Parody raps can be awesome if executed properly (see classic SNL short “Lazy Sunday“), but done poorly, they are the lamest of lame. Add heavy-handed branding goals into the mix, and you’ve got a recipe for disaster.
Brands, not exactly the funniest bunch, also aren’t the best at rapping, shockingly. Rapping and keeping the tone of brand messaging just don’t mix. That doesn’t stop them from trying, of course. Only when there is a sarcasm and honesty involved does a brand rap work, like in the case of the Fiat’s mommy rap.
Here are some examples of branded raps that just don’t work.
Google, “Welcome to Google”: This video was made by a Google employee introducing you to the “Googleplex,” which, judging by the white guys rapping, Mardi Gras beads and colored Ray Ban-esque sunglasses, seems like a frat party.
Smirnoff, “Tea Partay”: For some reason, this became a viral sensation back in 2007. In honor of its new product Raw Tea, Smirnoff released this rap parody video featuring Waspy dudes rapping about Cape Cod, playing croquet, Greenwich, tea sandwiches, topsiders — you know, just regular Waspy dude stuff. It’s definitely better than the Google video, if only for the high-production value, but still not great.
Reese’s Puffs, “Reese’s Puffs, Eat Em Up”: Lyrics in this “rap” include “Eat em up, eat em up, eat em up, eat em up!” and “Recognize the taste that I savor. Wow! Peanut butter choclatey flavor.” Someone please alert RapGenius.com. There is kind of no way to rap about a brand and have it sound not completely ridiculous and cheesy. Unless you are being sarcastic, which this clearly isn’t.
Nike, “Don’t Tread”: This is the closest out of all of these videos to a real rap video. Soccer star Clint Dempsey styles himself as something of a rapper. The video hits the necessary notes, with foxy ladies dancing by pimped out Cadillacs and actual Houston rappers rapping. You would expect nothing less from a high-end marketer like Nike. However, when you hear lyrics about Nike, it’s hard to take it seriously and not feel like the brand placement is completely forced. Again, branding and rap just don’t mix — and Dempsey should stick to his day job.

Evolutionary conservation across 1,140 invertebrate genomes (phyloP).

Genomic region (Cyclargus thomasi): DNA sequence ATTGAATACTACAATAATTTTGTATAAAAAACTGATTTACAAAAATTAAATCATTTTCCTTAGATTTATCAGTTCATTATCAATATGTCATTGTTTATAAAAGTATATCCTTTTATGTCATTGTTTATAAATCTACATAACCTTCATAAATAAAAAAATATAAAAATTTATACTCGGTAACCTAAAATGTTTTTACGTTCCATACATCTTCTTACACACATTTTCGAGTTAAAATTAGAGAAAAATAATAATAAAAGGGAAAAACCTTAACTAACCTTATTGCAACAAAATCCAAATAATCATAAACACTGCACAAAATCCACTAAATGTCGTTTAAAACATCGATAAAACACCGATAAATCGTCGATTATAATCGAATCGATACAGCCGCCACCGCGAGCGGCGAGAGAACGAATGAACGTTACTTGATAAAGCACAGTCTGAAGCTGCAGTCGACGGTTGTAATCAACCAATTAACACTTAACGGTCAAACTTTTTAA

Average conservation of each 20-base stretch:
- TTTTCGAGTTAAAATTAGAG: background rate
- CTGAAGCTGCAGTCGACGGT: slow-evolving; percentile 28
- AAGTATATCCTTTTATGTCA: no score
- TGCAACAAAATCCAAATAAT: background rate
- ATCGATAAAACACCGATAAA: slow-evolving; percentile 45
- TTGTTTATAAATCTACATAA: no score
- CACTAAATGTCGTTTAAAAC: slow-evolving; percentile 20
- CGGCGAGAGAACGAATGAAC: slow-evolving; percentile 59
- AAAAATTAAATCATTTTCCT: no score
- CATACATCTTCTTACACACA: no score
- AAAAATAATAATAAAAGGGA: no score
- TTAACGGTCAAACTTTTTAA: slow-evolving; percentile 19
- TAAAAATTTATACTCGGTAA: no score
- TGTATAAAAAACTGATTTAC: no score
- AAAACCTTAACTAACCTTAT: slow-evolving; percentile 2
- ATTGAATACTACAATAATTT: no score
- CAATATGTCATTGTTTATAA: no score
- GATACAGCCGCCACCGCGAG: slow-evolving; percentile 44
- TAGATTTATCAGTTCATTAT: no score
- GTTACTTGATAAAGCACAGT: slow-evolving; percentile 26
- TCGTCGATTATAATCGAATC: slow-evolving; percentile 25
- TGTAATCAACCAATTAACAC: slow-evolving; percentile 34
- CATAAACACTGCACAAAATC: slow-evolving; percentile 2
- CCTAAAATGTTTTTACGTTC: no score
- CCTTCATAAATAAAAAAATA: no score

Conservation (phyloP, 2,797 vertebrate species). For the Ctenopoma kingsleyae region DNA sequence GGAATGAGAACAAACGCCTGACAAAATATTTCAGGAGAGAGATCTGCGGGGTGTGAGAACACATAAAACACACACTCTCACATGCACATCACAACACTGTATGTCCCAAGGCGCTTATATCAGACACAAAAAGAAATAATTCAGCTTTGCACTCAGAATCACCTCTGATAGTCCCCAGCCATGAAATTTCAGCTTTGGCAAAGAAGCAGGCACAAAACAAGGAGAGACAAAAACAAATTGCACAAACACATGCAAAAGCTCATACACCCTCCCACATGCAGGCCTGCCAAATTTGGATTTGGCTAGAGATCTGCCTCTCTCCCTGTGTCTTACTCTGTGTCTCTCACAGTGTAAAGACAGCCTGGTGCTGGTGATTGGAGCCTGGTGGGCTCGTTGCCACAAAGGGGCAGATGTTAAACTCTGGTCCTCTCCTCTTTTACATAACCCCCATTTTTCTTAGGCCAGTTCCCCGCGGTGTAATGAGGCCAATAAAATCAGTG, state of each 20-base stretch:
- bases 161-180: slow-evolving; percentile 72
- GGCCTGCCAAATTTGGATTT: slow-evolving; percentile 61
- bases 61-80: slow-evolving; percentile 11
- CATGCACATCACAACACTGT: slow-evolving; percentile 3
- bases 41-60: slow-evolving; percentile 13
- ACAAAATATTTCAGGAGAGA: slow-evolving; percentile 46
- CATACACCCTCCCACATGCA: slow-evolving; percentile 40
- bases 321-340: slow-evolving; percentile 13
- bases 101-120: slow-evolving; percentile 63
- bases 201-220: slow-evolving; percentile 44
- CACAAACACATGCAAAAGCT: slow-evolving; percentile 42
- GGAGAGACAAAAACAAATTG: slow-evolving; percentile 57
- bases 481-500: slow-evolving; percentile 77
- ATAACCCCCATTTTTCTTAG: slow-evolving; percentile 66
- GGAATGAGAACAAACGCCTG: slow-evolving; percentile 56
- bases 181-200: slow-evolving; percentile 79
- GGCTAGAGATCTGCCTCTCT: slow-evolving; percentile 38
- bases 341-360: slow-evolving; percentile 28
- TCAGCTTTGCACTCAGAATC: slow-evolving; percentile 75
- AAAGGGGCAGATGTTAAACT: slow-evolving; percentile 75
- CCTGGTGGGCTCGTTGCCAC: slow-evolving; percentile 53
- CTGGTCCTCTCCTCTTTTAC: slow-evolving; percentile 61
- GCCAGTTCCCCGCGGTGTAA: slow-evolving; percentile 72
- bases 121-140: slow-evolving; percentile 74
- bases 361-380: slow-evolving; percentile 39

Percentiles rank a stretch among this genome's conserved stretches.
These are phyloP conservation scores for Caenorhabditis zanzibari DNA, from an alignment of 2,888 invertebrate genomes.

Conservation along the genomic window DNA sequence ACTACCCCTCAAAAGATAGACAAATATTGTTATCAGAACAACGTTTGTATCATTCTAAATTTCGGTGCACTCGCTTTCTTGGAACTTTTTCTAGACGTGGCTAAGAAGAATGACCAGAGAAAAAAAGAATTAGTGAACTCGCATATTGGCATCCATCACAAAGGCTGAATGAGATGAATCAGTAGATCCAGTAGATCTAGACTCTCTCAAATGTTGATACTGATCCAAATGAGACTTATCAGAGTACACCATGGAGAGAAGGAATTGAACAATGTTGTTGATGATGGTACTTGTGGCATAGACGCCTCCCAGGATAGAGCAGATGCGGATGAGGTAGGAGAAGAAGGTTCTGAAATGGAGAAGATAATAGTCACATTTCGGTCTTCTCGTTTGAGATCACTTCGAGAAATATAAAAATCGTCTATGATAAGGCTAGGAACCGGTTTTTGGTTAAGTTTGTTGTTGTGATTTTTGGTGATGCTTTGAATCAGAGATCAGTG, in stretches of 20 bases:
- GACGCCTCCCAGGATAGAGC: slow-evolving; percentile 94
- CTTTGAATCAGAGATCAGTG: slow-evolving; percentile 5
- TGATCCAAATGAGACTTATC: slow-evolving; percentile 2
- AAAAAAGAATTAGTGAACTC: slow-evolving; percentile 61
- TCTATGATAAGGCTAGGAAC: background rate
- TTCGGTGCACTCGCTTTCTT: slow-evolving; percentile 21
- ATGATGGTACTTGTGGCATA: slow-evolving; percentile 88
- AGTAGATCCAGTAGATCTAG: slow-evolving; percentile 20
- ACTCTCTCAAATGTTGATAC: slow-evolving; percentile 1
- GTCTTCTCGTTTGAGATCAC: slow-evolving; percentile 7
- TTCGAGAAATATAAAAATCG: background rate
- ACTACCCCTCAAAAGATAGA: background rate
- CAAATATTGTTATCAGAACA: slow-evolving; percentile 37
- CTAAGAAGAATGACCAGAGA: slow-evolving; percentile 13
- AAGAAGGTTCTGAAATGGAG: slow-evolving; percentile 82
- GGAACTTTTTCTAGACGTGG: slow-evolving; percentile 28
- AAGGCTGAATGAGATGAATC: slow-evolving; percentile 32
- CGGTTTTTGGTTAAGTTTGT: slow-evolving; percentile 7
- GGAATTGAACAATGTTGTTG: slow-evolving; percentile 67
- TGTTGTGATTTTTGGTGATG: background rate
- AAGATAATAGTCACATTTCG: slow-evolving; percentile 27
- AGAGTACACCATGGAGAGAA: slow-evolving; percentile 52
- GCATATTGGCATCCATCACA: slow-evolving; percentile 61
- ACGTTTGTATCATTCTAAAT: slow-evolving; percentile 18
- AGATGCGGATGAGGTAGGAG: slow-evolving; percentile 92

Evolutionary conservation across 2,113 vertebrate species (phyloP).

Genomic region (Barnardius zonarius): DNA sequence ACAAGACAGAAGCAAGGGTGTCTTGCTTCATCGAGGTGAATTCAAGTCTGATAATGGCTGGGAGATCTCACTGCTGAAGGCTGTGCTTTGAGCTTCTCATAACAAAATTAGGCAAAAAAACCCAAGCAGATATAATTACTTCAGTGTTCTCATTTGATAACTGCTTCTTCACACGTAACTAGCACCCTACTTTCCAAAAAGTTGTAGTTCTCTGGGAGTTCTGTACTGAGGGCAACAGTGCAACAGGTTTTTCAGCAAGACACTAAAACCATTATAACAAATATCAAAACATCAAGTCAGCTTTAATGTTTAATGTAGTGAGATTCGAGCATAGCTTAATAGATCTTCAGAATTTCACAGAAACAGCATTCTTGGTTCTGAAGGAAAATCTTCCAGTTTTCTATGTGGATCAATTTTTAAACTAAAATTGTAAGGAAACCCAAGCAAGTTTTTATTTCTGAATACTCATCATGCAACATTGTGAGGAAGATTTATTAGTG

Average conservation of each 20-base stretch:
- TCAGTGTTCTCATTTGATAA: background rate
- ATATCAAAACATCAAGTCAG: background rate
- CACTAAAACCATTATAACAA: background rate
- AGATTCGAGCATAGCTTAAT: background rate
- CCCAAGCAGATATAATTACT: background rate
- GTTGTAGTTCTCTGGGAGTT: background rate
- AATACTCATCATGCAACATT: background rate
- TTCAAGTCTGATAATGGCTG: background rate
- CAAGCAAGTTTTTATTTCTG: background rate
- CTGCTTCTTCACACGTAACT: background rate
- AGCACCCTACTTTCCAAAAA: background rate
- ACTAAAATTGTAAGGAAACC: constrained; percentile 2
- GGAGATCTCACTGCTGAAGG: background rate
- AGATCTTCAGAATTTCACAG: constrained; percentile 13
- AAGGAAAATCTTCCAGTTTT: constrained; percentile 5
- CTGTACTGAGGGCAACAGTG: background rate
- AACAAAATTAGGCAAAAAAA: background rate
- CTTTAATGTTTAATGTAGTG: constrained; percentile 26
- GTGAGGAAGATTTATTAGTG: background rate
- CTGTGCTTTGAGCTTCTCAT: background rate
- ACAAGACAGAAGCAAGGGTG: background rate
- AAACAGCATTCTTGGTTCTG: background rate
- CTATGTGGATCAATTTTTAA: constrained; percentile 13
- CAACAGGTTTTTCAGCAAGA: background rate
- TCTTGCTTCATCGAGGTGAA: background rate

CMO Strategies: How marketers’ social platform budgets stack up — from Instagram to TikTok
Digiday+ Research has analyzed strategies and challenges across leading marketing channels to identify key trends and best practices in our CMO Strategies series. First up: social media usage and budgets.
Culture Brands’ Eunique Jones Gibson wants to help brands uplift, empower stories for African Americans
When Eunique Jones Gibson, founder of the Black-owned marketing agency Culture Brands, launched her agency in 2017, the 39-year-old business leader wanted to demonstrate that she could ignite conversation, introspection and social change in the industry.
Danone’s Light + Fit brand invests in digital video ad spend, but won’t let go of linear TV
Danone-owned yogurt brand Light + Fit is doubling down on its streaming ad strategy, including investing in Netflix for the first time.
SponsoredWhat the measurement and currency discussion really means to TV advertisers
Ali Mack, head of TV and agency, Experian Major streaming video providers have recently made headlines by adopting new currencies for ad measurement, threatening Nielsen’s long-standing TV ratings monopoly. NBCUniversal, for example, has certified iSpot and VideoAmp as currencies for advanced audiences and formed the Joint Industry Committee with Paramount, TelevisaUnivision and Warner Bros. Discovery. […]
The ANA parts ways with PwC in its ongoing ad tech transparency project
Sources claim the trade organization ended the relationship amid frustration with developments.
Marketing Briefing: Why marketers are seeking deeper partnerships with artists to remix songs, offer experiences
By working with musicians and celebrities, brands can potentially generate more attention and become a part of culture, according to agency execs, who say that brands are looking for anything that can help them connect to culture more deeply.